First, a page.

As the protest continued, more students stopped outside Edwards Hall to watch. Some even joined Ostrander in her counter-protest, using handmade signs of their own or ones they picked up in the Seymour College Union earlier that day. 

Some of their signs said, “All Black Lives Matter,” “End White Supremacy”, “Color is NOT a Crime” and “Justice and Free Speech for Jalil Muntaqim.”  

One student believed the college’s precautions for the event were “a bit excessive.” 

“This whole situation is just stupid,” SUNY Brockport junior Mackenzie Baca said. “They never cancel classes for anything else, especially when they didn’t cancel classes when there was someone with a literal gun in one of the residential buildings. They didn’t even tell people at first.”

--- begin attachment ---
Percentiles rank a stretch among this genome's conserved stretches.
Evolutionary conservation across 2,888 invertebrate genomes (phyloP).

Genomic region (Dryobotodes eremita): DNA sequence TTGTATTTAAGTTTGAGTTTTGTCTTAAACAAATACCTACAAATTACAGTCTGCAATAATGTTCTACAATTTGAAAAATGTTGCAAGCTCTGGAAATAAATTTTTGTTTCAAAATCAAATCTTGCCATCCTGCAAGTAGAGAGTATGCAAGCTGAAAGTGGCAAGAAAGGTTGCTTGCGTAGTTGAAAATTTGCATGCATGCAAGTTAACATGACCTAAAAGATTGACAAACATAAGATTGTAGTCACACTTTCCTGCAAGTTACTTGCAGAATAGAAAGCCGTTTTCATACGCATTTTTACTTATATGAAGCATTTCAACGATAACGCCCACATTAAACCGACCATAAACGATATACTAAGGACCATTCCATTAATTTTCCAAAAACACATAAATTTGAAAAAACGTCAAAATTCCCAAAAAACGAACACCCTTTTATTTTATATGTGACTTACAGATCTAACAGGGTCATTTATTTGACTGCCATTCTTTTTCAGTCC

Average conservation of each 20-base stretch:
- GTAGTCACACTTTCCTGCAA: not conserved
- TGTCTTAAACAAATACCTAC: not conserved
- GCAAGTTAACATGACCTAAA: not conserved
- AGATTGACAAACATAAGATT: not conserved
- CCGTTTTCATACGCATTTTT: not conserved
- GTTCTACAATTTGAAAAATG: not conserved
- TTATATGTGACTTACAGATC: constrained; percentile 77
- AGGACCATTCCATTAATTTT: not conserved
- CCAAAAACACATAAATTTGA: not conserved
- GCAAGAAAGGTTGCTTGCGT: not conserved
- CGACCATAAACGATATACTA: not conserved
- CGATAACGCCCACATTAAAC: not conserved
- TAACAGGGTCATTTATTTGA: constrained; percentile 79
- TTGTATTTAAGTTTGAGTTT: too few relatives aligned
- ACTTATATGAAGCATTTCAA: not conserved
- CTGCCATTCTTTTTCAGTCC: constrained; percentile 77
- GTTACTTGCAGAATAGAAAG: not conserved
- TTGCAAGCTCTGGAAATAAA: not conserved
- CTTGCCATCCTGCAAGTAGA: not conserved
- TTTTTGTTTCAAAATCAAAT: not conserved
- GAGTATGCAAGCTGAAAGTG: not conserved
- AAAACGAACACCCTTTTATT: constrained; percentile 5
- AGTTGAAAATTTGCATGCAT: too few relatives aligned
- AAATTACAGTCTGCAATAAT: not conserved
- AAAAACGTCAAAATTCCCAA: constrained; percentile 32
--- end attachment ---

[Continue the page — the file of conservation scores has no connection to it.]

This incident in question occurred in late January, where students were only given a brief RAVE alert after the situation was taken care of. This led to students like Baca finding it ironic how the school responded to the protest on Wednesday versus the incident in January.  

While some students disagreed with the college’s approach to the protest, it also made students like Jaivana Jones feel intimidated. 

“I don’t appreciate all these people coming to my campus, even though it is a public campus,” Jones said. “These protests are making our campus very hostile, and it makes me and many other students very uncomfortable. There are people here, basically trying to intimidate our campus. That doesn’t make me feel safe. Going to my class and continuing my education would have made me feel safe.”